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Mengzhou Gong succeeds in having second eviction notice thrown out

Mengzhou Gong recently had an eviction order thrown out after his landlord attempted to raise the rent by $100, well beyond the amount allowed under P.E.I. tenancy regulations. He is currently facing a second eviction order. - Stu Neatby
Mengzhou Gong recently had an eviction order thrown out after his landlord attempted to raise the rent by $100, well beyond the amount allowed under P.E.I. tenancy regulations. He is currently facing a second eviction order. - Stu Neatby - Stu Neatby

IRAC says notice not issued in good faith; tenant will be allowed to remain in the apartment

CHARLOTTETOWN, P.E.I. —

A Charlottetown tenant, who says he has been targeted for disputing an illegal rent increase by his landlord, has succeeded in having a second eviction order thrown out.

In a ruling on Feb. 19, Andrew Cudmore, a rental property officer with the Island Regulatory and Appeals Commission, set aside an eviction order delivered to Mengzhou Gong. The order was issued on Jan. 29 by Gong’s landlord, Sammi Zhang, on the same day a previous eviction order was thrown out by Cudmore.

Gong, in a previous story that appeared in The Guardian, said he was first issued an eviction notice after he had disputed a proposed $100 rent increase last December. The increase would have been almost five times the legal increase allowed under IRAC regulations.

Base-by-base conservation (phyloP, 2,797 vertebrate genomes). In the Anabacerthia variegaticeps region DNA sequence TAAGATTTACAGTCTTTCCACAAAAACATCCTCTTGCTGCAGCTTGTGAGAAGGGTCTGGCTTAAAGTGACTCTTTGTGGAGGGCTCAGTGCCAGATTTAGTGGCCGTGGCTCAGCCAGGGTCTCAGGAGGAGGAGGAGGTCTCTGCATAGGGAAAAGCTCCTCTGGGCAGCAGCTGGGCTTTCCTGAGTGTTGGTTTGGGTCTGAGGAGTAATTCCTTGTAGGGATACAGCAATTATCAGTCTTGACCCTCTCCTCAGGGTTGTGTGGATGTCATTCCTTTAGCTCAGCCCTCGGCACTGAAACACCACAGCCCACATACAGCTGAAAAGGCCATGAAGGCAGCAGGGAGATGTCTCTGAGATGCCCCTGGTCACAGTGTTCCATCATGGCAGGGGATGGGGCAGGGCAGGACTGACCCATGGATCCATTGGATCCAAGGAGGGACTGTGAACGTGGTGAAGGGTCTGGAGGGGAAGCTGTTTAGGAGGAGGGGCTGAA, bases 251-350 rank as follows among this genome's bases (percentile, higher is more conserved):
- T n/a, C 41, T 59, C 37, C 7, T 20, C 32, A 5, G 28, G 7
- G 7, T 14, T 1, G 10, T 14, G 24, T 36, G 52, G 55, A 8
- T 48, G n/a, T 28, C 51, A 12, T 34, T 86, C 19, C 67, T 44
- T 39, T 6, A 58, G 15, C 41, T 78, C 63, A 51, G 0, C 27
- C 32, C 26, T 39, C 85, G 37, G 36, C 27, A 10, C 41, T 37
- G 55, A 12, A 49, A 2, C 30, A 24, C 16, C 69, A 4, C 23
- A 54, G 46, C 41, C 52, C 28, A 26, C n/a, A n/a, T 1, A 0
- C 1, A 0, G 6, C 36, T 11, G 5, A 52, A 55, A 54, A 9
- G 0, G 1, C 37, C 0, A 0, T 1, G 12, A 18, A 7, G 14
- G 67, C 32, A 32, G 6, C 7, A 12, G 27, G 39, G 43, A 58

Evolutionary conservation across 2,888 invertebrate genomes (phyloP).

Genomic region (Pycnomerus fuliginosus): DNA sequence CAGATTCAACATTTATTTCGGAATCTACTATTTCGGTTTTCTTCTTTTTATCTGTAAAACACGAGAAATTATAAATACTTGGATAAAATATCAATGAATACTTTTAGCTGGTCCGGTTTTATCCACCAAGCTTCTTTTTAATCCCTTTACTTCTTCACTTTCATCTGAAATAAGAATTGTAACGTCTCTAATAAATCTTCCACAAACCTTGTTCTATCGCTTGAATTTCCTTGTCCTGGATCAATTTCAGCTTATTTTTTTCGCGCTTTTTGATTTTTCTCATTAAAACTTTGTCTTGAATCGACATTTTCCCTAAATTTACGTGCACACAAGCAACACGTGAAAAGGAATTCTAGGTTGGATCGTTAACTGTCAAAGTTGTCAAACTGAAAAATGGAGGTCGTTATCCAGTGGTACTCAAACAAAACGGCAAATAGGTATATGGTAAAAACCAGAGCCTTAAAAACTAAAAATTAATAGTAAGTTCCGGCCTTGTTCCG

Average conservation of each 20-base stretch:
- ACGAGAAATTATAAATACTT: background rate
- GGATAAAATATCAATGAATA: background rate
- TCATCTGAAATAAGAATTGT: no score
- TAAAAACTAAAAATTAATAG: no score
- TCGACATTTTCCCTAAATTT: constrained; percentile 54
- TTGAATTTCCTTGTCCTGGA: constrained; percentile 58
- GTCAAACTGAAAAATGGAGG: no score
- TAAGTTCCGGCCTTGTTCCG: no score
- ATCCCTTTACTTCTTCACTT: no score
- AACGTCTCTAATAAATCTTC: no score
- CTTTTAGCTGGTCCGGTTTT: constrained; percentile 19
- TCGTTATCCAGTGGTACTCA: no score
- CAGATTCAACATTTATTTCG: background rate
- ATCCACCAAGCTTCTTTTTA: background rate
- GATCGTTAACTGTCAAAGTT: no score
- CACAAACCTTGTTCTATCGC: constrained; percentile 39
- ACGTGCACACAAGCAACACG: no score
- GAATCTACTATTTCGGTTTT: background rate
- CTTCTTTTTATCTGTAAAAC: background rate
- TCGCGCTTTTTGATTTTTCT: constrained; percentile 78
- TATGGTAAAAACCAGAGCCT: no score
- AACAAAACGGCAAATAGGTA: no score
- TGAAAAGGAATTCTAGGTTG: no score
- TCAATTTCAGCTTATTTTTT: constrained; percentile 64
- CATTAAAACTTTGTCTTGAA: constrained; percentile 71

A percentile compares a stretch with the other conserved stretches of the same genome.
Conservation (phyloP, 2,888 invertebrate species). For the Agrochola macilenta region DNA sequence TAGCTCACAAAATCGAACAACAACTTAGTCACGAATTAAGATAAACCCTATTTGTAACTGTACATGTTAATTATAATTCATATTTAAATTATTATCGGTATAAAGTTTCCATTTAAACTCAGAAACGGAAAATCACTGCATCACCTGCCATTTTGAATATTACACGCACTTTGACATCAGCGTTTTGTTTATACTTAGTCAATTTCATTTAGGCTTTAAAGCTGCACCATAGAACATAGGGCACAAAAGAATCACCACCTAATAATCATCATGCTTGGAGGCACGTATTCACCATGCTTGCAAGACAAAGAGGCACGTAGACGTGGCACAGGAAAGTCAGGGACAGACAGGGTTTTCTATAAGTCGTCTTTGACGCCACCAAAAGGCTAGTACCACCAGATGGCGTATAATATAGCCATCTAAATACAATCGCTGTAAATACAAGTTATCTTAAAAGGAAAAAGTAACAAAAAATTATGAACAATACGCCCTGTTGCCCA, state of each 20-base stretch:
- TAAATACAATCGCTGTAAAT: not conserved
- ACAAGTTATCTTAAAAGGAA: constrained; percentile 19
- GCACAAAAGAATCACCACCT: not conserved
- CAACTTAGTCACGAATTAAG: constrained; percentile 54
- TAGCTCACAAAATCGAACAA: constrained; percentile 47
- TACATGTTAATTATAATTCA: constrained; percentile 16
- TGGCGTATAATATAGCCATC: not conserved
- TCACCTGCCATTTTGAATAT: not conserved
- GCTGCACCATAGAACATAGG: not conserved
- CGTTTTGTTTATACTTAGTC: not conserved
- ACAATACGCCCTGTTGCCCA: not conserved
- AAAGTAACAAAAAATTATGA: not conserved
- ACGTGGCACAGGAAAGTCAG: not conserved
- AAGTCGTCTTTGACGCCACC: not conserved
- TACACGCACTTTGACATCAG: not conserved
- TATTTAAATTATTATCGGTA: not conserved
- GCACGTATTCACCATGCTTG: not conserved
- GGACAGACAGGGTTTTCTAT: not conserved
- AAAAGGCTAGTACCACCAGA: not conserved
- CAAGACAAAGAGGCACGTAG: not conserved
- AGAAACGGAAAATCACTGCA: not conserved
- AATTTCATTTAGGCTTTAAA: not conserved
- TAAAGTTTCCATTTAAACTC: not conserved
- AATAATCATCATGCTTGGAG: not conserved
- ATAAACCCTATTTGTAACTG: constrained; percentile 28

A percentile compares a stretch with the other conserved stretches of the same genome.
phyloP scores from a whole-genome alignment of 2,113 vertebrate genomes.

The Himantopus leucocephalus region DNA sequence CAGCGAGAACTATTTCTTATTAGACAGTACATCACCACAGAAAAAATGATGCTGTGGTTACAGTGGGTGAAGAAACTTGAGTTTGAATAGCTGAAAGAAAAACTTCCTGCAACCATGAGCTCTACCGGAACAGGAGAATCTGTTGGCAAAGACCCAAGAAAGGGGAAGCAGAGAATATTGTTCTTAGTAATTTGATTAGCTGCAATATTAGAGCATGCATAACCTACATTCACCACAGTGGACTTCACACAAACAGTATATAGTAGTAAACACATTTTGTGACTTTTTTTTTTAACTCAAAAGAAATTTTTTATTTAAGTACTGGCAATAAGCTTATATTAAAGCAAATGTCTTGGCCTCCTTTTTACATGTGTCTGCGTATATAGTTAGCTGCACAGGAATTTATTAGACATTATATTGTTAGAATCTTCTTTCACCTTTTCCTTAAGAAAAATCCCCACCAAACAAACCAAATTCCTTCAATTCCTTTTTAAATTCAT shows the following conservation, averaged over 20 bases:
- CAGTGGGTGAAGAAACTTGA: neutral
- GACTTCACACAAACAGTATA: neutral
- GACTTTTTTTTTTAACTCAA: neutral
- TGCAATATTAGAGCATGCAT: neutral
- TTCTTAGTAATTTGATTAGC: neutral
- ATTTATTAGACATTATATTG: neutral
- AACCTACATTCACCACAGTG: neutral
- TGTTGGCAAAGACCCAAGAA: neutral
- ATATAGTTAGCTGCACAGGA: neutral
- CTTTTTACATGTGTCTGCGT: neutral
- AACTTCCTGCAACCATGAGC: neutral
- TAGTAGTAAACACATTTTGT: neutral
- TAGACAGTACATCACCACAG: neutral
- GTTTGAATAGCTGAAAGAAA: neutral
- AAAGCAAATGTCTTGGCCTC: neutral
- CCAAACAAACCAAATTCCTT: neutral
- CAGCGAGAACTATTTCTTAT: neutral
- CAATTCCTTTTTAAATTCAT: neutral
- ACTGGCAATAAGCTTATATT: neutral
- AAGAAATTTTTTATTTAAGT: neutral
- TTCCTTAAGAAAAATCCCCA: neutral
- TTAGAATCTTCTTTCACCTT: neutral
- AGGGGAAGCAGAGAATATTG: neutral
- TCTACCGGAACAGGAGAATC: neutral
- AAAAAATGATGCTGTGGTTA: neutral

In his ruling, Cudmore noted the stated reasons for the most recent eviction order included complaints by other tenants, damage to the apartment, unclean premises and a desire by Zhang to live in the apartment currently occupied by Gong.

Cudmore also noted Zhang did not present adequate evidence of damage or uncleanliness to justify an eviction. He said that Zhang had not completed repairs to the apartment, which had been recommended by an inspection report prepared by a company hired by the landlord.

“The renovations proposed by the lessor may not in fact be necessary or could possibly be remedied by less invasive repairs such that the lessee would not have to vacate the premises,” Cudmore wrote.

Cudmore also wrote that Zhang had admitted “part of” the reason for the eviction notice was due to the rent dispute. Cudmore concluded that the eviction order was not served in good faith, as required by the Rental of Residential Property Act.

As a result, Gong will be allowed to remain in the apartment as a tenant.

Zhang has appealed a previous decision by Cudmore throwing out the first eviction order and has also applied to retain the full damage deposit paid by Gong when he began renting the apartment.


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